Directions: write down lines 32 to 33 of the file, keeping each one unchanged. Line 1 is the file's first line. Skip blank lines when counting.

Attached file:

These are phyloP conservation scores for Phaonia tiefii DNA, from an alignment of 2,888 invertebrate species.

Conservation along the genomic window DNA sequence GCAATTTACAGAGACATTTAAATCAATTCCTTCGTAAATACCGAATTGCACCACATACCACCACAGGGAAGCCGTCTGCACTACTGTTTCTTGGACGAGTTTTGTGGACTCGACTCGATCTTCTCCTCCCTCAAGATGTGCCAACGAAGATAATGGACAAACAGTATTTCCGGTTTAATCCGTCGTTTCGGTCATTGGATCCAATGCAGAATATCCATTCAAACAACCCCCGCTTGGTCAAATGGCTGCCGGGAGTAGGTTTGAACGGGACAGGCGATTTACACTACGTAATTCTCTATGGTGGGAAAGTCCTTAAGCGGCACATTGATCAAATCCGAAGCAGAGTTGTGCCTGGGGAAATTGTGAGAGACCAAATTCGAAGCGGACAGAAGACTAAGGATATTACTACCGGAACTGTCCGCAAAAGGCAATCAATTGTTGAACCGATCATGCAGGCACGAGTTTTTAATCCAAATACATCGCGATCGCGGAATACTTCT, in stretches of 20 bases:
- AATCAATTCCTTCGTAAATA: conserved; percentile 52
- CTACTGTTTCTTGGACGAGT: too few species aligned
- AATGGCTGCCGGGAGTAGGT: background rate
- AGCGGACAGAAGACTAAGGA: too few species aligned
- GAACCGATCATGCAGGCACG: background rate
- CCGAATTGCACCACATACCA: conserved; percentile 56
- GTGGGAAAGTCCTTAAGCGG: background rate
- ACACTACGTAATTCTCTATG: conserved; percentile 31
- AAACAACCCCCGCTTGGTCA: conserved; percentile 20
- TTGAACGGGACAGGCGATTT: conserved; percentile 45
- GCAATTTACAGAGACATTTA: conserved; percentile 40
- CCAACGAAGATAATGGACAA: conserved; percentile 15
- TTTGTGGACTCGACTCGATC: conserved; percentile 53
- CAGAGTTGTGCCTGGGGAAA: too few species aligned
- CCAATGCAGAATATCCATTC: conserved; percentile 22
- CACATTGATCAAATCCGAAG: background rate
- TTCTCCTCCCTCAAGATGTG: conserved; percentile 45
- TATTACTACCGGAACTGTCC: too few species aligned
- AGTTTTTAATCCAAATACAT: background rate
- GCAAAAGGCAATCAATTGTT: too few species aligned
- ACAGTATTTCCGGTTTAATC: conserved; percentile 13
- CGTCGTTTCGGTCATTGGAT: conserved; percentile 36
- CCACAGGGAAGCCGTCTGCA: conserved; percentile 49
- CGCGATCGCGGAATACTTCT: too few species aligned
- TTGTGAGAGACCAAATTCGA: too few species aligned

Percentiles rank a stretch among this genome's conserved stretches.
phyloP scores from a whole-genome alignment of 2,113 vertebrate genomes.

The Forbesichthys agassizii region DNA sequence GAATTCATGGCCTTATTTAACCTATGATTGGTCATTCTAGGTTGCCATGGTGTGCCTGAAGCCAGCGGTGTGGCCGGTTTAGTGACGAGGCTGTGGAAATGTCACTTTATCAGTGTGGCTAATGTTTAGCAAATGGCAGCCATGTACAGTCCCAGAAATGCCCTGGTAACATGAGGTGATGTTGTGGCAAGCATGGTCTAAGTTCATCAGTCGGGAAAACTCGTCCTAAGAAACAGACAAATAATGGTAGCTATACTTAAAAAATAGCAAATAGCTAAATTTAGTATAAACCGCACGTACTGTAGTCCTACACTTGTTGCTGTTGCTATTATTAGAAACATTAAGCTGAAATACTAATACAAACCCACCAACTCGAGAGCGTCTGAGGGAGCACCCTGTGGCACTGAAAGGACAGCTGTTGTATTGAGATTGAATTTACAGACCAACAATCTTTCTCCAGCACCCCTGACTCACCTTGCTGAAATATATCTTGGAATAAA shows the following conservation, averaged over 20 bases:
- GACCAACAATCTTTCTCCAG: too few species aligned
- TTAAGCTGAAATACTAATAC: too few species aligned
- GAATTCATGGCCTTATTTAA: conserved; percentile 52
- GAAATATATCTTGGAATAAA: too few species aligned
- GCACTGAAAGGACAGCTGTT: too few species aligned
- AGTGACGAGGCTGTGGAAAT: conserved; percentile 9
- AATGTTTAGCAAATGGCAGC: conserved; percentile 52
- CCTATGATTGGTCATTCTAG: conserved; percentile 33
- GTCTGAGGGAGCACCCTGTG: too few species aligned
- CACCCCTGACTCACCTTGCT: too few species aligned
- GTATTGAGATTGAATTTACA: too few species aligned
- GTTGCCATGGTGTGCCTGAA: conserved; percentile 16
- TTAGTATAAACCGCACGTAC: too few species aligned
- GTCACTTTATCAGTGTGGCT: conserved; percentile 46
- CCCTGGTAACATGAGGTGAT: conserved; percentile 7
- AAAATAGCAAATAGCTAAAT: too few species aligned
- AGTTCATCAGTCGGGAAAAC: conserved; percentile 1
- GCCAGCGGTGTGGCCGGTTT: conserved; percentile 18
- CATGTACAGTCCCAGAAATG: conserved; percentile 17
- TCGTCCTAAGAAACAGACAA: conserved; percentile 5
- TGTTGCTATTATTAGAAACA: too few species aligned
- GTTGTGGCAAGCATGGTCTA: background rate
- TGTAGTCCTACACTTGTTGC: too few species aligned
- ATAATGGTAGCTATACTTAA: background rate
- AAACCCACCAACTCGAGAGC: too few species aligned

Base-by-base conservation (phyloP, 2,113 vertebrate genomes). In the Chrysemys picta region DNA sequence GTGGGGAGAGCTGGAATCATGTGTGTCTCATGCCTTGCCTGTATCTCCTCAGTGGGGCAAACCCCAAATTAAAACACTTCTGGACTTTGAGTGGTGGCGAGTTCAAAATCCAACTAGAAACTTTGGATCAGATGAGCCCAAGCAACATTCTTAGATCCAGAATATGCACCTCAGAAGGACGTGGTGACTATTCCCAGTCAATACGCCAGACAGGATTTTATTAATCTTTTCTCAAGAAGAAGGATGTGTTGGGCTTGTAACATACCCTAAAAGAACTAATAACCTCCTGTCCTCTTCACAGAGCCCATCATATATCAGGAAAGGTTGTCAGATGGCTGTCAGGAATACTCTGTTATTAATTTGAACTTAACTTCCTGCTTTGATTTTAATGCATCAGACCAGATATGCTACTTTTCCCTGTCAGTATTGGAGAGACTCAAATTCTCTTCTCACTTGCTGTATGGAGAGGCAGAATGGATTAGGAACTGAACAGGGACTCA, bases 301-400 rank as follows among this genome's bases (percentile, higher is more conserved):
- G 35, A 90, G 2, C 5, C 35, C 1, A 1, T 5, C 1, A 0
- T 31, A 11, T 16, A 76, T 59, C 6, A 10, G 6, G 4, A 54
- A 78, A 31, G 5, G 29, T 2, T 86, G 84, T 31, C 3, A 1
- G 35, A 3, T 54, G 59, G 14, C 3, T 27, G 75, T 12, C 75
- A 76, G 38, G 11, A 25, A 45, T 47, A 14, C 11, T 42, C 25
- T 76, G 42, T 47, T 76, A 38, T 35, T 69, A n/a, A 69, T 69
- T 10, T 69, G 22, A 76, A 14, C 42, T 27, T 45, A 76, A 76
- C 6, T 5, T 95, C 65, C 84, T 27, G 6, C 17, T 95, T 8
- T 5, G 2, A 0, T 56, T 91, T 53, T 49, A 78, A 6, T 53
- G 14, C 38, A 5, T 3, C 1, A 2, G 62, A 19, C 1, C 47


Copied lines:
- TTAAGCTGAAATACTAATAC: too few species aligned
- GAATTCATGGCCTTATTTAA: conserved; percentile 52